5 Ways to make a PCS a positive experience for your kids


The daughter of a 914 Operation Support Squadron member sits among her father's luggage as her family waits for his departure from Niagara Falls Air Reserve Station, N.Y., May 9, 2016. The member is on his way to Qatar in support of Operation Inherent Resolve. (U.S. Air Force photo by Tech. Sgt. Stephanie Sawyer)

Moving every few years puts the whole house through an emotional roller coaster. Just when it looks like everything might be melting down. Your resilient military kids might shock you by taking it in stride, but it also helps to have a few tricks up your sleeve to make your next move a smooth one for your kids:

    1. Tell your kids when you know your going to PCS. Give your kids plenty of time to adjust to the idea of moving and not seeing their friends everyday.
    2. Talk to them. They're going to have questions, and knowledge can help control their move anxiety. You should listen patiently and answer as best you can. Be involved with them as you research their new school, nearby parks and base activities with them.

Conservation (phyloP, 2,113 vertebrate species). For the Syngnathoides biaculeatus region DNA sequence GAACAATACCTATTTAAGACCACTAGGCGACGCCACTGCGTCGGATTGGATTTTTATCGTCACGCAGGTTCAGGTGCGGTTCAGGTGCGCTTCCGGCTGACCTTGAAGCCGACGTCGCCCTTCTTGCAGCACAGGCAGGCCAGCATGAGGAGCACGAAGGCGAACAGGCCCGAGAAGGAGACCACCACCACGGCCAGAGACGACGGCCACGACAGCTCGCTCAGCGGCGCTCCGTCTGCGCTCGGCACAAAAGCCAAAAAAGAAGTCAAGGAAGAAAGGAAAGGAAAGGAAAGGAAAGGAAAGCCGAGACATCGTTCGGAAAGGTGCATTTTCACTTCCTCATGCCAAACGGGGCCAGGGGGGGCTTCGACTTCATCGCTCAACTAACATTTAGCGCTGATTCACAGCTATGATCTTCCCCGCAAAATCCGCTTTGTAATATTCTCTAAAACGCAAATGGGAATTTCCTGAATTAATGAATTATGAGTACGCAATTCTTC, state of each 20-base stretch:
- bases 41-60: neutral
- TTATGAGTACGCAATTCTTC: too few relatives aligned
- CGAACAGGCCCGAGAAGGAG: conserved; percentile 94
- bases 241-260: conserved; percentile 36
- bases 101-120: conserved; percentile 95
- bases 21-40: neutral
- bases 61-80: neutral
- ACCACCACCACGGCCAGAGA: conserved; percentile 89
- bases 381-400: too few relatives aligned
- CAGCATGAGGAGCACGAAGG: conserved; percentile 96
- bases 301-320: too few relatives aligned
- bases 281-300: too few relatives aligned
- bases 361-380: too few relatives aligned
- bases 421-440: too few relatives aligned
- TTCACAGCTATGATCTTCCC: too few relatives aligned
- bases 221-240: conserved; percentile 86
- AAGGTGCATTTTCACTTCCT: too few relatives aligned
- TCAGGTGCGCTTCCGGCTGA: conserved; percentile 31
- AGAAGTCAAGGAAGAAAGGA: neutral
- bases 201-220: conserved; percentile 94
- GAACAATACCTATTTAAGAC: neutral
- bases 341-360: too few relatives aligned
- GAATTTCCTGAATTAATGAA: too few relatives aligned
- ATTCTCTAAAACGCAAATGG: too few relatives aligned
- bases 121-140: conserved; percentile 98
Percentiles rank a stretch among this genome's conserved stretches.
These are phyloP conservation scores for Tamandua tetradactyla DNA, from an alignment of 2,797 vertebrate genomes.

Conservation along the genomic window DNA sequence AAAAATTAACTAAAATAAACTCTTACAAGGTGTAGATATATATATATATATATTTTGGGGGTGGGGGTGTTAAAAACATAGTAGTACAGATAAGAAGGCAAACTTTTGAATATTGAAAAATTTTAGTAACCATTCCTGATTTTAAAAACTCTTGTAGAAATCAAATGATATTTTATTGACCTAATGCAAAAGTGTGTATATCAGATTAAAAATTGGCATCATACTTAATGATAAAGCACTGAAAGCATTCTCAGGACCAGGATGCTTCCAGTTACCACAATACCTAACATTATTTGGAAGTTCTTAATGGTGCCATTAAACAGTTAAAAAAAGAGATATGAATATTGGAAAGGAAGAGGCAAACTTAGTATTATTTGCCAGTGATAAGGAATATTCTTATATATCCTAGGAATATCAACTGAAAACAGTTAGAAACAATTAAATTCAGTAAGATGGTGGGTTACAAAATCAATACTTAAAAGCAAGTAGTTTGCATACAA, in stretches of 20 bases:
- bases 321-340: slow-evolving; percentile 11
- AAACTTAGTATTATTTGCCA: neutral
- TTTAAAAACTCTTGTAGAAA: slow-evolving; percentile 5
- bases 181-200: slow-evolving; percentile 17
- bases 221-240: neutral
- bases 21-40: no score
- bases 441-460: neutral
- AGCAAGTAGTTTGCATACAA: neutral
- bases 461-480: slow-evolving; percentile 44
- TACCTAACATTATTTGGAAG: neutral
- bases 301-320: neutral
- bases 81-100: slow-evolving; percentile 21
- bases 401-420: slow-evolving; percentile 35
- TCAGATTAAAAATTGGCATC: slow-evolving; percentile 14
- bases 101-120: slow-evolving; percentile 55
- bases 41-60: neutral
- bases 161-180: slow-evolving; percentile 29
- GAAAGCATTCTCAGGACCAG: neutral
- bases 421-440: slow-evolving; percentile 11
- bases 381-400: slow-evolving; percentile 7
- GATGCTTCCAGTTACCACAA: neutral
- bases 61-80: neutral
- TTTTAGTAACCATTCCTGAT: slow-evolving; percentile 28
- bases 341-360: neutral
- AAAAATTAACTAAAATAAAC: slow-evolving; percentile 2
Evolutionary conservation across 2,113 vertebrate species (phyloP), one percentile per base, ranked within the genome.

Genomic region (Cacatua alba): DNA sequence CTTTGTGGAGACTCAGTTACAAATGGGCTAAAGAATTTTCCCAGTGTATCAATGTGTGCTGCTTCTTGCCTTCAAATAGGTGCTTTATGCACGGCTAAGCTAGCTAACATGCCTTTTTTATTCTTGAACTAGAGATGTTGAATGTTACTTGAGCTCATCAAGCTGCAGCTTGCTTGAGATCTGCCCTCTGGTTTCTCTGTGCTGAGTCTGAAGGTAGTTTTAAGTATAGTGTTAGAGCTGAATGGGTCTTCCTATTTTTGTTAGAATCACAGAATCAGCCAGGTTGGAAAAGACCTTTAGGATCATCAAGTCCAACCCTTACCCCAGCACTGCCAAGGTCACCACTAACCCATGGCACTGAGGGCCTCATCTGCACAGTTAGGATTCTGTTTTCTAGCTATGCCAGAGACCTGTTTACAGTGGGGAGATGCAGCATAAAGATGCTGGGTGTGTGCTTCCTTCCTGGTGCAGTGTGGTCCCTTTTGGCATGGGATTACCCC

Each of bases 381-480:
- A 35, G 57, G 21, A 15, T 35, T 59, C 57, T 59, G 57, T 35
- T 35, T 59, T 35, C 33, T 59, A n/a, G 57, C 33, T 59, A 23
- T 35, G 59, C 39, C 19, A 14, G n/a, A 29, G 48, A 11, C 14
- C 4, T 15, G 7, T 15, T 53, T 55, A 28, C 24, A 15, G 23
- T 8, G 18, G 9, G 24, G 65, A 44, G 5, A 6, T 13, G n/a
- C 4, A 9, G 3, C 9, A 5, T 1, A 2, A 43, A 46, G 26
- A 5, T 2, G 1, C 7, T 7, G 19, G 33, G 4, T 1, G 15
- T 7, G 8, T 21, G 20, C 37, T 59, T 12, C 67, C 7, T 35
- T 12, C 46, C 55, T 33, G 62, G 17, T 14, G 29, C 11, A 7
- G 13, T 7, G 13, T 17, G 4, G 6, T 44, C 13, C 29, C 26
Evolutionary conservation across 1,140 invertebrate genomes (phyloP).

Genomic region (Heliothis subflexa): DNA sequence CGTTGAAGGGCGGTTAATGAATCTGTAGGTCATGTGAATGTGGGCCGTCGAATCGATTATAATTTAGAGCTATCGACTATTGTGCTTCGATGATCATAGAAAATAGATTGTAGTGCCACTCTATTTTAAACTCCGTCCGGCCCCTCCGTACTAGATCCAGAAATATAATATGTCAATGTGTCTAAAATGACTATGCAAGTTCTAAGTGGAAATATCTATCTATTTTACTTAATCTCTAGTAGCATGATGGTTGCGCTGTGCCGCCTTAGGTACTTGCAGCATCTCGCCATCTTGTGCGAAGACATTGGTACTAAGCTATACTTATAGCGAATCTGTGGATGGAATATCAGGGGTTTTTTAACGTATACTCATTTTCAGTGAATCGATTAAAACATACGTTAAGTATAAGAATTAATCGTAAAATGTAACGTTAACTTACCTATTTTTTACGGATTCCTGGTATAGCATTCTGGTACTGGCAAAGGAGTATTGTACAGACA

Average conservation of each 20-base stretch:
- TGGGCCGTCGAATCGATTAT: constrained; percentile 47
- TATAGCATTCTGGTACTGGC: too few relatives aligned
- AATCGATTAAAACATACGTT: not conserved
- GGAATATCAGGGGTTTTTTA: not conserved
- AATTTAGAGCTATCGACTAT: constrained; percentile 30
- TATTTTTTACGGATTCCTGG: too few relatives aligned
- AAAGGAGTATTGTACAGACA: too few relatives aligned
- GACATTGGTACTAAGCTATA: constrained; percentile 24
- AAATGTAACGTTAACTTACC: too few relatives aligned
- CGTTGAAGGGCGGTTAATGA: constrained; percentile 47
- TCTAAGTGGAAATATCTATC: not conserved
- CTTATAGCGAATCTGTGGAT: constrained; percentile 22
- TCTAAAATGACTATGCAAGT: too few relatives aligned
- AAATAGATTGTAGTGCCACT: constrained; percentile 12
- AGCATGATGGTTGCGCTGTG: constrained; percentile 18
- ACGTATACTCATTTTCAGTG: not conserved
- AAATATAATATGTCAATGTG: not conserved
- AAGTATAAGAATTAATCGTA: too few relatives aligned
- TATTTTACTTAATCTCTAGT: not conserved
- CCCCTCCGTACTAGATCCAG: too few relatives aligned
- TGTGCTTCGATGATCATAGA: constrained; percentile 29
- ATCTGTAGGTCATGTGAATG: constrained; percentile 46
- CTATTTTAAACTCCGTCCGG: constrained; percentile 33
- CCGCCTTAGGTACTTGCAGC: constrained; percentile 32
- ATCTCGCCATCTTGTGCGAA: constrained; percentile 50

3. Reassure them. They might be moving to a totally different location with a new home, climate and school, but the important things won't change. Kids watch their parents to help understand how to react. If you stay positive, the move can be fun and exciting.
    4. Give them a job. If the kids are working, it takes away their time to worry about everything. Younger kids can sort their toys or pack their own "first day box." Teenagers might be able to help plan portions of the move, such as searching for new houses online or fun things to do in your new area.
    5. Make the rounds of everyone's favorite things and places. Before you move, visit your favorite parks, the attractions or other places. Take souvenirs with you to the new home and encourage your child to find a new favorite spot.

Moving is normal part of military life. It has its challenges, but it doesn't have to lead to meltdowns, stress and depression. Plan, Plan, and Plan some more but be flexible as issues emerge. Keep the lines of communication open and talk about your new home. Knowledge is powerful, and it will make the relocation easier for your kids ... and you.


Date of original publication:
Updated on: July 12, 2017

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